Our low rate of NAS requiring pharmacologic treatment is likely a function of the pattern and dosage of oxycodone use. Half of our patients were self-described occasional users. Infants of methadone-treated mothers described in the literature traditionally have much higher rates of NAS. The infants of our daily users did have a higher rate of NAS (66%), which is similar to these studies of methadone-treated mothers.
Our typical narcotic-exposed neonate appears well at birth. The neonates in our study had normal Apgar scores and did not have significantly lower birth weight. These findings are common to most other recent studies. The normal Apgar score is expected, as withdrawal generally occurs some time after delivery, and the change in the infant’s clinical presentation is one of the hallmarks of NAS. Birth weight was low in studies of heroin users in the 1970s and 1980s, but such low birth weight has not been seen in more recent studies, likely owing to improved provision of obstetric care to addicted patients.
We did find an increased risk of prematurity in the narcotic-exposed group (8.2%, P = .001). Other NAS studies have showed similarly higher rates of prematurity.13
Follow-up care for mother and child at our centre is arranged through community-based medical, nursing, and counseling services and referral to regional programs, including the Children’s Aid Society when appropriate.
Physicians in our practices have ceased prescribing oxycodone-containing medications (ie, Percocet and OxyContin), and these medications have also been removed from the hospital formulary.
Our study is limited by the retrospective methodology of chart review. Also, the topic is a difficult one to explore and we believe that many patients would choose not to disclose substance abuse during pregnancy. This would explain the 3 infants with symptoms of NAS whose mothers did not self-report oxycodone use. The Finnegan scoring system was just introduced at the beginning of the study period. This semi-objective instrument is open to great interobserver variability. Nursing orientation is also an ongoing process, particularly in a general nursery with low rates of NAS. The time frame of our study marked the initiation of physician diagnosis and treatment of NAS and, therefore, might reflect a degree of under-reporting.
Oxycodone abuse is a growing problem in northwestern Ontario. Obstetric units will need to be vigilant and well prepared. Assessment tools such as Finnegan scoring and regional treatment protocols will need to be available in order to develop the expertise and comfort levels required for effective treatment of both mothers and infants. Remote First Nations communities might be hardest hit economically, socially, and spiritually.
A comprehensive approach to substance abuse in remote First Nations communities is needed. Because it is an in-community problem, in-community solutions need to be developed and appropriately supported. These could take different directions than traditional Western approaches to addictions, which would require travel to distant treatment centres, thus causing another level of social disruption. Communities will have to decide for themselves if First Nations healing traditions need to be combined with medical withdrawal management so that affected community members can safely stay home for treatment and healing.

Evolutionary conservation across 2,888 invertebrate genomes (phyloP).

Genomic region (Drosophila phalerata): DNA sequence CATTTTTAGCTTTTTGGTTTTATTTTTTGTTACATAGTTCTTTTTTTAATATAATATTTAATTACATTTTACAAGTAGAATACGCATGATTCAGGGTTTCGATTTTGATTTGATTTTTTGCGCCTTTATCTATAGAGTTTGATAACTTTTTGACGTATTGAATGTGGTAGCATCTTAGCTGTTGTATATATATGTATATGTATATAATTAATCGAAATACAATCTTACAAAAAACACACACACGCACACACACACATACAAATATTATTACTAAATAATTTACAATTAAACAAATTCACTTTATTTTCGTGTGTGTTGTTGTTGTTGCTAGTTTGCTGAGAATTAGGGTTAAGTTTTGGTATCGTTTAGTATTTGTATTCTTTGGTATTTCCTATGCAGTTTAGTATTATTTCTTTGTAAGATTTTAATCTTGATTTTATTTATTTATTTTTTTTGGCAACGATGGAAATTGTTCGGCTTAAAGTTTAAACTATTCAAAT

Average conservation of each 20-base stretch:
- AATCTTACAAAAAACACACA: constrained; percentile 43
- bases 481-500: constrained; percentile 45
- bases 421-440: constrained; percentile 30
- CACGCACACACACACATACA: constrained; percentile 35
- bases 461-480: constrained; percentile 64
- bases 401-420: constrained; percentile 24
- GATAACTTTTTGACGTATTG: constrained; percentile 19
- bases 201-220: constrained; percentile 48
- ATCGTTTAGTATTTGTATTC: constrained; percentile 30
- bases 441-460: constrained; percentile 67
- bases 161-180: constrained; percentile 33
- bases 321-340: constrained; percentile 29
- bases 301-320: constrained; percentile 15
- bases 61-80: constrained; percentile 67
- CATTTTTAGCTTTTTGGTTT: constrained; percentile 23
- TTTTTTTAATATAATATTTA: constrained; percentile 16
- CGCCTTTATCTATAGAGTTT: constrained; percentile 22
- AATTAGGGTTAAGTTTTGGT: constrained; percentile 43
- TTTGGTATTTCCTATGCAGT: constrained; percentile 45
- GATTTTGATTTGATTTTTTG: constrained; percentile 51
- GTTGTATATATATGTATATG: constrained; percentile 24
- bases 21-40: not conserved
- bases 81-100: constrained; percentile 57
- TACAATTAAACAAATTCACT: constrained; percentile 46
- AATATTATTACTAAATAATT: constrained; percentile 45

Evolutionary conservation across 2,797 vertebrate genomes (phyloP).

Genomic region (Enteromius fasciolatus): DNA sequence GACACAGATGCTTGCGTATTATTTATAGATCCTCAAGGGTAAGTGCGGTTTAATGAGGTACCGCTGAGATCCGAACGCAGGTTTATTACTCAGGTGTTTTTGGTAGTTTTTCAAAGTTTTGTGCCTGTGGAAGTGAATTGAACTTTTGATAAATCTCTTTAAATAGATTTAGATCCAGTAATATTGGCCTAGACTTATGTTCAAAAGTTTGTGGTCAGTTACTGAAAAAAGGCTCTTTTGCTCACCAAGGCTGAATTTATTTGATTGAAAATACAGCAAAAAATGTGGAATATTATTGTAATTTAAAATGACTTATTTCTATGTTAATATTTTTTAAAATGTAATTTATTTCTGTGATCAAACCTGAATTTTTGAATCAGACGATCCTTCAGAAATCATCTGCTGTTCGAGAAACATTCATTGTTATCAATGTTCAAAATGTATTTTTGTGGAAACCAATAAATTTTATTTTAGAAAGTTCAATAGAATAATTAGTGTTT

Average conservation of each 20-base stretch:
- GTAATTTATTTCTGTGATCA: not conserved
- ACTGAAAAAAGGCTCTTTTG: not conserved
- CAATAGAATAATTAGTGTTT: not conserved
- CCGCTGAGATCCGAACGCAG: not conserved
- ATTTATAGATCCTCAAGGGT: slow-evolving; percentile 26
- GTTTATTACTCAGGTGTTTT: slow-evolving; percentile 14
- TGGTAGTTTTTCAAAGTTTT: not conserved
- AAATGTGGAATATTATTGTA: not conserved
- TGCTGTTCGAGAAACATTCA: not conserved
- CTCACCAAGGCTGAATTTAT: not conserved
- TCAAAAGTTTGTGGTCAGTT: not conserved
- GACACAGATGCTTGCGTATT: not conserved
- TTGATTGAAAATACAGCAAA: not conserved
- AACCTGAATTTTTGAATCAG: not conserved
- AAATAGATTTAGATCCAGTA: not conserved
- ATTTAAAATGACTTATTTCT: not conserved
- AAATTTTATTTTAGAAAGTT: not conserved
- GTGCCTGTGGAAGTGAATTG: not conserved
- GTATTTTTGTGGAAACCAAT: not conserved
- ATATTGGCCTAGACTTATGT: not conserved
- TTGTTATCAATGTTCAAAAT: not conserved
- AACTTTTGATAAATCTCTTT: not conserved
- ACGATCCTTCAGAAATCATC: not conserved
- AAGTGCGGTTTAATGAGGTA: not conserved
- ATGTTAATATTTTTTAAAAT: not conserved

EDITOR’S KEY POINTS
Narcotic abuse is a growing social and medical problem in northwestern Ontario, particularly in First Nations communities. Narcotic use during pregnancy can lead to neonatal abstinence syndrome. The researchers undertook this study to document the incidence and outcomes of oxycodone exposure during pregnancy in their region. It is the first incidence report about narcotic use during pregnancy in Canada.
By the end of the study period, more than 17% of pregnant women were using opioids. Most used opioids occasionally, likely because access in their remote regions was often limited or episodic. As a result, few of the neonates required pharmacologic treatment for withdrawal. However, narcotic-exposed pregnancies had significantly more premature births (P = .001), had longer lengths of stay in hospital (P = .004), and were more likely to need transfer to tertiary care facilities (P = .005).
POINTS DE REPÈRE DU RÉDACTEUR
La consommation de narcotiques est un problème social et médical qui ne cesse de croître dans le Nord-Ouest de l’Ontario, particulièrement dans les communautés des Premières Nations. La consommation de narcotiques durant la grossesse peut entraîner un syndrome de sevrage chez le nouveauné. Dans cette étude, les auteurs voulaient établir l’incidence et les conséquences de l’exposition à l’oxycodone durant la grossesse dans leur région. C’est la première étude sur l’incidence de la consommation de narcotiques durant la grossesse au Canada.
Vers la fin de l’étude, plus de 17 % des femmes enceintes consommaient des opiacés, la plupart de façon occasionnelle, probablement parce que dans ces régions éloignées, la disponibilité est souvent limitée ou épisodique. Pour cette raison, peu de nouveau-nés ont nécessité un traitement pharmacologique pour sevrage. Toutefois, les grossesses exposées aux narcotiques se sont accompagnées d’un nombre significativement plus élevé de naissances prématurées (P = ,001) et d’un plus long séjour à l’hôpital (P = ,004), et elles étaient plus susceptibles de nécessiter un transfert dans un service de soins tertiaires (P = ,005).
This article has been peer reviewed.
Cet article a fait l’objet d’une révision par des pairs.
All authors contributed to the concept and design of the study; data gathering, analysis, and interpretation; and preparing the manuscript for submission.